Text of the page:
For more than two decades, the political discourse in Israel on the Palestinian issue has largely revolved around the two-state solution. The battle lines pitted (mostly) leftists who supported the creation of a Palestinian state alongside Israel against those who saw this as a recipe for future disaster. But things are about to change.
Repeated failures to secure a peace agreement and recurrent bouts of terrorism have produced growing skepticism and eroded Israelis’ faith in the two-state model. Although left-wing parties have largely clung to the two-state vision, successive election defeats have prompted some rethinking. This gradual process is now moving closer to redrawing the boundaries of the national conversation.
Israel is about to enter an era where the focus of the mainstream debate shifts. On one side of the divide will be those who wish to maintain control over the West Bank indefinitely or even expand it. This camp will increasingly encounter political rivals who — while arguing that Israel’s occupation should ultimately end or be scaled back — reject the two-state paradigm as unrealistic or undesirable.
Indications that the political landscape is shifting are mounting. In May, longtime Labor party lawmaker Eitan Cabel urged his colleagues to cast away their “delusions” of achieving a peace treaty with the Palestinians. Instead, he argued that Israel should annex Jewish settlement blocs and freeze construction beyond them in order to avert the creation of a binational state.
Cabel’s manifesto provoked a storm among Laborites and elicited some condemnations, but it soon became clear that he was not alone. The Labor party’s largest faction, comprising eight Knesset members, issued a statement eschewing the two-state vision and proposing a new program of unilateral Israeli moves, including the annexation of West Bank areas.
While some leftist politicians have in recent years cooled their public enthusiasm for the Palestinians, the two-state paradigm has not been so bluntly and widely rebuffed until now.
More recently, former Labor prime minister Ehud Barak lashed out at Netanyahu’s “one-state vision”, calling to “divorce” the Palestinians but to maintain Israel’s security control over the West Bank for the foreseeable future. Barak did not mention the two-state solution or present any outline for a viable peace deal.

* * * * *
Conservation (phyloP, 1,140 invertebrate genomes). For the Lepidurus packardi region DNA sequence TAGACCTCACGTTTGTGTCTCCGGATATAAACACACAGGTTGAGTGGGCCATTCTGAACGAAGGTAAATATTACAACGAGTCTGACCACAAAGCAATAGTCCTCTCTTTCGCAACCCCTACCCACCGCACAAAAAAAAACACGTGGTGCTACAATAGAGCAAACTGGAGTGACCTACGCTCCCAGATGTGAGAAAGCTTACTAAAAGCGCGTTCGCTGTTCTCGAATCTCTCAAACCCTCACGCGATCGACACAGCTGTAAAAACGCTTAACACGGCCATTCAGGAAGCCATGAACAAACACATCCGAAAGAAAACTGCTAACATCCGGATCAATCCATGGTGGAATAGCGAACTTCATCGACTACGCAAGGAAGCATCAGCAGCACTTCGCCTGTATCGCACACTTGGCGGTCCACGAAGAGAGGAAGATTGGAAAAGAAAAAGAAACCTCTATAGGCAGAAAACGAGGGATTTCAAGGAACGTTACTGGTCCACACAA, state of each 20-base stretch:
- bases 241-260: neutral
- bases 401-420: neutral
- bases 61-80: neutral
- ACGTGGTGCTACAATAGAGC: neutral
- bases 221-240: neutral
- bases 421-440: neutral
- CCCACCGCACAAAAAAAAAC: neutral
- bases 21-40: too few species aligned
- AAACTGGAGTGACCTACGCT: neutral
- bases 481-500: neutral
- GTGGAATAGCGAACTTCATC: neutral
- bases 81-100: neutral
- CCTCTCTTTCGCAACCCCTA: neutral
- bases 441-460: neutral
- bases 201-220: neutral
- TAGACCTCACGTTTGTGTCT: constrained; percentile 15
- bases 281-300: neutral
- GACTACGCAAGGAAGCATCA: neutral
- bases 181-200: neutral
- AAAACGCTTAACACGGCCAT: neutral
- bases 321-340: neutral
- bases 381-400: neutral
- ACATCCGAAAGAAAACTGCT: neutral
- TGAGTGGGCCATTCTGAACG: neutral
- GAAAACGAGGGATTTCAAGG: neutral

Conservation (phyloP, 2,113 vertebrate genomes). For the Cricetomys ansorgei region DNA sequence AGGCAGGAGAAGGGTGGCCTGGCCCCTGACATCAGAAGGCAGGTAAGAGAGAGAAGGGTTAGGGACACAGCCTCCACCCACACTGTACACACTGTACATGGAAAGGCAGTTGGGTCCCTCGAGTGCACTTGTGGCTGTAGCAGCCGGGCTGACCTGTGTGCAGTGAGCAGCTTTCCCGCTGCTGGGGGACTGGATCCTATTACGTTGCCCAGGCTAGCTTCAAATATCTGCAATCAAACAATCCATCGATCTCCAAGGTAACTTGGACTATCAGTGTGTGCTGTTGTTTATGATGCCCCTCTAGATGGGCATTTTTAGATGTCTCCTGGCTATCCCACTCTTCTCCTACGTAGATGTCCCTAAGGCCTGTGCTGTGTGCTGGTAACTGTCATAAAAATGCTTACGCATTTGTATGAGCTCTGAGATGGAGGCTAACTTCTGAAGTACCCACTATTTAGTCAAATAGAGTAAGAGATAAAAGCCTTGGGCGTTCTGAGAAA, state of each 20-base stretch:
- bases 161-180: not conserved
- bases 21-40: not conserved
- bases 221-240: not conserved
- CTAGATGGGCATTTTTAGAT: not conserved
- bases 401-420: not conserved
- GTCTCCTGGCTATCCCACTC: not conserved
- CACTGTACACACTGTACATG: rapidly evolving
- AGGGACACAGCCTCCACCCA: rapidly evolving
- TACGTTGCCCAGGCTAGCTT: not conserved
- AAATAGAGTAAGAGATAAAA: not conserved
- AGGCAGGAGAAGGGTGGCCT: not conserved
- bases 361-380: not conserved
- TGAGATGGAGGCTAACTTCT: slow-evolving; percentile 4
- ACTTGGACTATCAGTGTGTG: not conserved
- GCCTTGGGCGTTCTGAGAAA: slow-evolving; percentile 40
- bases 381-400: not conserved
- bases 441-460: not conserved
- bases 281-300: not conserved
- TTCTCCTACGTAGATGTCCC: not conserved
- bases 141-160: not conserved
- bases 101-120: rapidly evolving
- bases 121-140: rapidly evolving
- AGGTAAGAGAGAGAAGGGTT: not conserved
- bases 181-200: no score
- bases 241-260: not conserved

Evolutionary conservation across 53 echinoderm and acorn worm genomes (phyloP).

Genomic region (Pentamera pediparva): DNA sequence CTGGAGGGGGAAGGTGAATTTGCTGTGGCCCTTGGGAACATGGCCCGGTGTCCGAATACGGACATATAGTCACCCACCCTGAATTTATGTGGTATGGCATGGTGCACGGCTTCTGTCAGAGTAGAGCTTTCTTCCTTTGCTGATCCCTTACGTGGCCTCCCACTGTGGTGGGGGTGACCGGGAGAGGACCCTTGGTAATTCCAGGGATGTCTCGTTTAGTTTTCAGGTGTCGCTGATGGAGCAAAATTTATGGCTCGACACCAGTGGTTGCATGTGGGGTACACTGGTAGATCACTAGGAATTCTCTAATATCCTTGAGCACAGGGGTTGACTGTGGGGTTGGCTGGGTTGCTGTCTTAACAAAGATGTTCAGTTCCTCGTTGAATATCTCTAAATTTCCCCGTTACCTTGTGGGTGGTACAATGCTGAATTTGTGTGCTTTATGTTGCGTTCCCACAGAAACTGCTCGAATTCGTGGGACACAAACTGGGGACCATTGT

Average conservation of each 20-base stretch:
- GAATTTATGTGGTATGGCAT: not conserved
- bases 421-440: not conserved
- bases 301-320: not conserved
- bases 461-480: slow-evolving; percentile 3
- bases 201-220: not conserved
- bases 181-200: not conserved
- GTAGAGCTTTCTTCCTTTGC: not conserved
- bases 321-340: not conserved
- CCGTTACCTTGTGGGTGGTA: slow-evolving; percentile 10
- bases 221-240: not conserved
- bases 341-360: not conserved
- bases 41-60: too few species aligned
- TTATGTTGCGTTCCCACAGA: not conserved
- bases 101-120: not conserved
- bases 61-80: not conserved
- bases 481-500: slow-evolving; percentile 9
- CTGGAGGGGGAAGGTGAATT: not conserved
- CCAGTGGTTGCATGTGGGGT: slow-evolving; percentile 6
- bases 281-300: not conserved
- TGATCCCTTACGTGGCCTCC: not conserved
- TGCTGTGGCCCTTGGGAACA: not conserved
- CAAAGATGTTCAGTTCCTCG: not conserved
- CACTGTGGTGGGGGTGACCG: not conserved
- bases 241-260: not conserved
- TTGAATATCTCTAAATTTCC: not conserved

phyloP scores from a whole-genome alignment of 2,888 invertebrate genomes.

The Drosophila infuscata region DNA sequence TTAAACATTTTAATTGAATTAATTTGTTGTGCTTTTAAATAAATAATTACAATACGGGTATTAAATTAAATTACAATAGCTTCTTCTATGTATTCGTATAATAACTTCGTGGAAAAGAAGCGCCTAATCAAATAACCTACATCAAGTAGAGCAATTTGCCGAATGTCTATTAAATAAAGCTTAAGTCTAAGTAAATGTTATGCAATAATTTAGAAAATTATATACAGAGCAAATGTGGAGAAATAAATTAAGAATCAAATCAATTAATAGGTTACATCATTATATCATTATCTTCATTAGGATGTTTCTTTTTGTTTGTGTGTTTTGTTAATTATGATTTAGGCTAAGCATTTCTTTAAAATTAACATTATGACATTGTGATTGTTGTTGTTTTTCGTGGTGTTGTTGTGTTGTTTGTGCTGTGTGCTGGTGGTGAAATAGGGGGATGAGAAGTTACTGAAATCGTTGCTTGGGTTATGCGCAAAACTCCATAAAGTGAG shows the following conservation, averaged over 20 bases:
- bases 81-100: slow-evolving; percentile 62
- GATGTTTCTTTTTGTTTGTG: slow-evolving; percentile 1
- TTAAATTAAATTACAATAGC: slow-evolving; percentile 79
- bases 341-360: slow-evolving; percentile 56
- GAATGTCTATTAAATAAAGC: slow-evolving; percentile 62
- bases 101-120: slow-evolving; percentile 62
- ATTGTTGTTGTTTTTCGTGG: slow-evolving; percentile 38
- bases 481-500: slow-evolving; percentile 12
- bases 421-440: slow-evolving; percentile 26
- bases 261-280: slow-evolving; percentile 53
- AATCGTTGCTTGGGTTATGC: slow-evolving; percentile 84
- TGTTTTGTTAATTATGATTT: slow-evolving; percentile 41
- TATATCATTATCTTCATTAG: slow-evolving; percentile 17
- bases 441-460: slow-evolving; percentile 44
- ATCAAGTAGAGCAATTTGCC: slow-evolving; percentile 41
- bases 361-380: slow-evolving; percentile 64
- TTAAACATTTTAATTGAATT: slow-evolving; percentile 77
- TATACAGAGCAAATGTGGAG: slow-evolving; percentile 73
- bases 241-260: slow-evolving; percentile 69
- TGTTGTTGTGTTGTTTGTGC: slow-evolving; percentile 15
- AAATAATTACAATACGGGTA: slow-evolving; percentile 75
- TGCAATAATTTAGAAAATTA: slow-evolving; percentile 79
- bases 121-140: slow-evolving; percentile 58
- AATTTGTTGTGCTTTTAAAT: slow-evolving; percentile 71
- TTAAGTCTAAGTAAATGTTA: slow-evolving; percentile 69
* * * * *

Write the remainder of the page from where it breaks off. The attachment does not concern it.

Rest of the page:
Meanwhile, writer and commentator Gadi Taub — who describes himself as a leftist who moved to the center — has built an admiring fan base on social media, often creating a stir with his pointed criticism of left-wing support for the Palestinian cause. Taub objects to settlement expansion but mocks two-state hopes as naive, arguing that Israel “has no choice but to continue the occupation” due to Palestinian hostility and intransigence.
Lastly, a recently published book by Einat Wilf and Adi Schwartz, titled “The War of Return,” argues that peace with the Palestinians is unattainable as long as their hopes of overrunning Israel with massive waves of Arab refugees are not crushed. Wilf — a former Labor party Knesset member and a secular Tel Avivian — epitomizes the traditional two-state supporter, but her message fiercely contests the peace vision advanced by leftist politicians since the 1990s.
A refashioned left-wing narrative will likely have a significant impact on Israel’s political scene, by appealing to wider constituencies and challenging right-wing dominance. Voters uneasy about Israel’s enduring West Bank rule but fed up with two-state slogans that lead nowhere will finally have a political address that is more closely tuned to their concerns.
But when will the swelling two-state skepticism reach the tipping point, given that the two-state vision is still deeply entrenched in some circles and endorsed by prominent leftists? One possibility is for a future Labor leader to prod the party onto a new path. Former IDF chief of staff Benny Gantz, who is being eagerly courted by Labor as a potential savior, may fit the bill.
Another possibility would see a centrist party teaming up with disillusioned leftists to place a new program at the forefront of its campaign. Yair Lapid would be the natural candidate at this time, but he has thus far shied away from unveiling a clear alternative as his flagship project. Dwindling support in the polls and the realization that he is well-positioned to fill an electorally rewarding vacuum may ultimately push him in that direction.
Finally, a moderate right-wing leader could embrace the newly emerging left-wing doctrine, thereby preempting and benefitting from a potentially game-changing move. While this may seem unlikely, one should keep in mind that the Right has proven adept in the past at adjusting its policies to align with public opinion. Likud’s disengagement from Gaza is a case in point.
One way or another, it appears that the two-state era of Israeli-Palestinian diplomacy is about to come to an official and unceremonious end, at least for the time being. Future election campaigns will likely offer voters other options for tackling the hitherto unresolved Palestinian question.